nep-hpe New Economics Papers
on History and Philosophy of Economics
Issue of 2005‒01‒02
eleven papers chosen by
Andy Denis
City University

  1. Organizational Routines: A Sceptical Look By Teppo Felin; Nicolai J. Foss
  2. Arrow-Debreu and the classical and neoclassical economics By Cláudio Gontijo
  3. Market and Society: How do they relate, and contribute to welfare? By Dolfsma, W.; Finch, J.; McMaster, R.
  4. Is Economic Analysis of Any Help in Studies of Legitimacy in the EU? By Jan Gunnarsson
  5. Utilitarian Collective Choice and Voting By Hillinger, Claude
  6. Integrating Ethics and Altruism with Economics By David Colander
  7. Economic Geography: Real or Hype? By Jun Koo; Somik V. Lall
  9. The Nobel Memorial Prize for Robert F. Engle By Francis X. Diebold
  10. Rationality of Belief Or Why Bayesianism is neither necessary nor sufficient for rationality By Itzhak Gilboa; Andrew Postlewaite; David Schmeidler
  11. Literature review: R&D cooperation in oligopoly with spill-overs: an experimental economic approach By Suetens S.

  1. By: Teppo Felin; Nicolai J. Foss
    Abstract: Organizational routines and capabilities have become key constructs not only in evolutionary economics, but more recently also in business administration, specifically strategic management. In this chapter we explicate some of the underlying theoretical problems of these concepts, and discuss the need for micro-foundations. Specifically, we focus on some of the explanatory problems of collective-level theorizing, and what we think are tenuous assumptions about human beings. We argue that individual-level considerations deserve significantly more consideration, and that evolutionary economics and strategic management would be well served by building on methodological individualism.
    JEL: D2 L2 M1
    Date: 2004
  2. By: Cláudio Gontijo (UFMG)
    Abstract: This article challenges the notion that the modern general equilibrium theory of Arrow-Debreu is a rigorous formulation of neoclassical economics and that, by contrast, Sraffian and Marxian economics are not compatible with it. It shows that the standard Arrow-Debreu assumptions regarding the production sets and profit maximization are sufficient to determine equilibrium prices, which then do not depend on consumers’ preferences. Arrow-Debreu equilibrium prices are similar to Marxian labor values since they are proportional to labor time and factor prices are variables that determine the distribution of income but not commodity prices. Instead of being related to the quantity of capital, profits are also proportional to the quantity of labor, causing capital to have different prices at the same point in time and at the same market, which is hardly compatible with the hypothesis of free competition. If the notion of equilibrium prices is modified as to make capital to be rewarded at the same rate in all sectors of the economy, the hypothesis of decreasing returns to scale ensures that competitive prices are an increasing function of demand and, as a consequence, they can be viewed as a product of the interaction between supply and demand. However, in any case there is no inverse relationship between the quantity of capital and its rate of rewards, as requires the neoclassical law of diminishing returns.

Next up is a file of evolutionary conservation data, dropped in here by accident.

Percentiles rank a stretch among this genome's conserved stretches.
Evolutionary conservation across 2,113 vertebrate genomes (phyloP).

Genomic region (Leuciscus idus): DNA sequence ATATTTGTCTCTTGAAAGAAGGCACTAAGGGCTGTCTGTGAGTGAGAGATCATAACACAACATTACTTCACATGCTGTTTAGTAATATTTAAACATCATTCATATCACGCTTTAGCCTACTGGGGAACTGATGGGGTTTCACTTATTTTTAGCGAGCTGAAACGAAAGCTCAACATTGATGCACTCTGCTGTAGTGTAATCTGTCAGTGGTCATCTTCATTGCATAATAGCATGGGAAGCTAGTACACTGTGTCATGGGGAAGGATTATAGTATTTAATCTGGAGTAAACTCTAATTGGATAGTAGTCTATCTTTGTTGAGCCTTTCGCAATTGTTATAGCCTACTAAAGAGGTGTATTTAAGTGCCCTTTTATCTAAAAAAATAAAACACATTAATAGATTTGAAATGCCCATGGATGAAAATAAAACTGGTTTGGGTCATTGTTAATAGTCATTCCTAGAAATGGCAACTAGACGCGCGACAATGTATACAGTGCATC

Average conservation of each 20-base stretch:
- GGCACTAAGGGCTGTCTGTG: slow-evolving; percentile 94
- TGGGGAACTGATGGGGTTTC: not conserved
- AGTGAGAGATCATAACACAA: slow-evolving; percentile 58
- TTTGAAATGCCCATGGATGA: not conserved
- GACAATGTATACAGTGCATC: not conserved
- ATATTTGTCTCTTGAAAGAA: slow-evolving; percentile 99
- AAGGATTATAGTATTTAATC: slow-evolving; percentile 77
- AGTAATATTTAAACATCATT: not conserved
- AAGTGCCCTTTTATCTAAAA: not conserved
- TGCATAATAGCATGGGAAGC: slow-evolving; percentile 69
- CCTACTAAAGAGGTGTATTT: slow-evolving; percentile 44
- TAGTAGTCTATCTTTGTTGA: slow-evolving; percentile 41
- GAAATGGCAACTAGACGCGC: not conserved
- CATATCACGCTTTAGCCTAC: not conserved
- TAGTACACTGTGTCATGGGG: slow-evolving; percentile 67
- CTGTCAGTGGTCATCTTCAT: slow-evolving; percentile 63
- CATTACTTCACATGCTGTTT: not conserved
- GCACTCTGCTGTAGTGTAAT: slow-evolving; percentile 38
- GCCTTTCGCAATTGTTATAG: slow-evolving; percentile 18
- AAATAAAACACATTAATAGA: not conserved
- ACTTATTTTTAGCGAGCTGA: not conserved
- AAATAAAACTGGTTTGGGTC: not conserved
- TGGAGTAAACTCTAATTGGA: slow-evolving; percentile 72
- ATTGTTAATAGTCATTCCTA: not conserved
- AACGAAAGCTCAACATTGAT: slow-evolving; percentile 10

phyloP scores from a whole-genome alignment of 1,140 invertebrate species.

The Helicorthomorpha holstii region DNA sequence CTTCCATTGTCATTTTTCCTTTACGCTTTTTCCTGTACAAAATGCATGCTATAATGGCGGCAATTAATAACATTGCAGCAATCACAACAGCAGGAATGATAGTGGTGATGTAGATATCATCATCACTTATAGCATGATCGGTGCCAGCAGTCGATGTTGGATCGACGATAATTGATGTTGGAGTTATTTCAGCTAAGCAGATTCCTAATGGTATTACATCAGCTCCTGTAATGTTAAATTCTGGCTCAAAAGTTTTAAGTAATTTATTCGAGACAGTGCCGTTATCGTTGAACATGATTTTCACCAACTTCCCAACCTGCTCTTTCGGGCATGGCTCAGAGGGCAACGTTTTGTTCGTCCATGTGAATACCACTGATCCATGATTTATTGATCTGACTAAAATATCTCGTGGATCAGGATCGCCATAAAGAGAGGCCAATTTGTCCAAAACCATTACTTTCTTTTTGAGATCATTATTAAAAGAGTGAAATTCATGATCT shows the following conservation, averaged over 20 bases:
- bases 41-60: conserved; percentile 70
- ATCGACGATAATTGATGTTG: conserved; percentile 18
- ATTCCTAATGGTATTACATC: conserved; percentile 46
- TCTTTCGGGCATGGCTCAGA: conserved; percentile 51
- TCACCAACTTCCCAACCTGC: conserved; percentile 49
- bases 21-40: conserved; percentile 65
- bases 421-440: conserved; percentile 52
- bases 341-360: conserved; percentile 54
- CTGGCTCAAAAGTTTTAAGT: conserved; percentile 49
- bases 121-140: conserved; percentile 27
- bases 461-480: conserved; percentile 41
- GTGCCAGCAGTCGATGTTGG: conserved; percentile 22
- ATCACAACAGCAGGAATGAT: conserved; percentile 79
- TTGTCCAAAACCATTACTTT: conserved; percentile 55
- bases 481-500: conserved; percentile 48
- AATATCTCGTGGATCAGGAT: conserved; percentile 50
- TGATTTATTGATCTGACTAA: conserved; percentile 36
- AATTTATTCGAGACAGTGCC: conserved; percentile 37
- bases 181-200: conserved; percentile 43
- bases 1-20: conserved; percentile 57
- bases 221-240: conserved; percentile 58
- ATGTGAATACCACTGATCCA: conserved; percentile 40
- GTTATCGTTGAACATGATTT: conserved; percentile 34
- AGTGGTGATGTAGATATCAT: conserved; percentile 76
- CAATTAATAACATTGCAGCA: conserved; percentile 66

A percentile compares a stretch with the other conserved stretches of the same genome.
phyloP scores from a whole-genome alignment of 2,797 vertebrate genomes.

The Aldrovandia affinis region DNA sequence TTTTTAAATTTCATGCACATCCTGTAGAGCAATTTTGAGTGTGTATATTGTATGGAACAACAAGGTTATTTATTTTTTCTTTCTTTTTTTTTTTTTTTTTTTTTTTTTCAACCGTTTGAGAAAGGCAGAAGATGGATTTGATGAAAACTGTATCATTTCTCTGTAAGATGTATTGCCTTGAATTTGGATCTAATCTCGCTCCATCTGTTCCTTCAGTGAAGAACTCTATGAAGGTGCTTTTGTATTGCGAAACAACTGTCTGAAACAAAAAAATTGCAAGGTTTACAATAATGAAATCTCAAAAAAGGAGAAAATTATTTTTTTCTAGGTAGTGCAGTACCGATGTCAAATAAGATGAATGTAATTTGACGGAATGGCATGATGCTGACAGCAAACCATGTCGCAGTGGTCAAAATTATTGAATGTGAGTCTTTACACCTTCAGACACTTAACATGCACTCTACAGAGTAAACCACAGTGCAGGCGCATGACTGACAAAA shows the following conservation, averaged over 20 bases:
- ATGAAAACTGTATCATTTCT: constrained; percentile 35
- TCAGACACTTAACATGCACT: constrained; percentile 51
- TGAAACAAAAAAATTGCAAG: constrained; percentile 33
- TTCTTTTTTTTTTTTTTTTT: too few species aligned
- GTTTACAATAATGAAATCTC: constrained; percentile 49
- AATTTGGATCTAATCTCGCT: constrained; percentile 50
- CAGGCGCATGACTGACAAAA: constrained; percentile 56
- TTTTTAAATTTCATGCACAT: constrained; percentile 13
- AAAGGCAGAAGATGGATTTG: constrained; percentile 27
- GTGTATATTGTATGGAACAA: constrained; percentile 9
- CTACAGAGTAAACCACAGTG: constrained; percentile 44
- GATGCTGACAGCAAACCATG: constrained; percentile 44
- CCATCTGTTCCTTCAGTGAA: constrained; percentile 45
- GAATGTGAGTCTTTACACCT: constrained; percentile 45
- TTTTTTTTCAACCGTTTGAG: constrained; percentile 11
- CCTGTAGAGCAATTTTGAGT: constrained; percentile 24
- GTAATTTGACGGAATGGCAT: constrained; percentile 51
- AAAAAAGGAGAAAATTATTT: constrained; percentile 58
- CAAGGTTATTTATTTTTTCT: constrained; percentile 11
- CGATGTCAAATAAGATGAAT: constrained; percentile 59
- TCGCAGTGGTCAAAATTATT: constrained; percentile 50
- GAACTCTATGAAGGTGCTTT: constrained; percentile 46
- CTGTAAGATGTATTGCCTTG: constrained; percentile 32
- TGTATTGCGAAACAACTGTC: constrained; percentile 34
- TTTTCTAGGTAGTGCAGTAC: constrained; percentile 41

Keywords: Arrow-Debreu model, general equilibrium theory, Marxian economics, Sraffian economics, capital controversy
    JEL: B51 C62 D50
    Date: 2004–12
  3. By: Dolfsma, W.; Finch, J.; McMaster, R. (Erasmus Research Institute of Management (ERIM), Erasmus University Rotterdam)
    Abstract: This paper discusses how markets and society relate to each other. We present and discuss three views: markets as separate, markets as embedded, and markets as impure. One?s stance on the contribution of markets to welfare hinges on the conceptualization of market and other spheres in society. If, for instance, one perceives of the economy (the economic domain) as an all-encompassing sphere or as a sphere totally separate from others, then one would believe markets necessarily contribute to welfare. Markets are presumed to be ubiquitous in mainstream economics; the orthodox view is that of the ?market as separate?. Indeed, Frank Hahn notably conceded that neoclassical economics does not describe markets, but ?conjures? them up. Mainstream conceptions of the market are functionalist ? in the appropriate conditions the market is an efficiency conduit, and hence wealth and welfare generating. Creating these appropriate conditions then drives policy, such as the provision of health care, and tends to produce a one size fits all approach. This paper argues that this is an overly restrictive conceptualization of markets, and is an inadequate basis for conceptualizing the potential effects of markets. Conceptualizing the market as impure and embedded must be added. We contribute to this discussion by developing the concepts of ?boundaries? separating spheres. Such an approach broadens the notion of welfare and well-being beyond the monetized parameters of economic orthodoxy.
    Keywords: market;society;market as separate;markets as impure;markets as embedded;health care;
    Date: 2004–12–14
  4. By: Jan Gunnarsson (Institute of Economics, University of Copenhagen)
    Abstract: The transaction cost approach in economics has been applied in theorizing how Europe is governed. In providing a functionalist explanation of political organization, it encourages beliefs that reforms improving organizational efficiency also increase the legitimacy of European leadership. This paper discusses institutional perspectives on how democratic legitimacy is built by those, who aspire to rule the EU. An economist’s view will be discussed against a background of models of legitimacy by Scharpf and Schmitter. In addition, a governance practice directed to diffusion policy is fenced off and a future empirical study is outlined.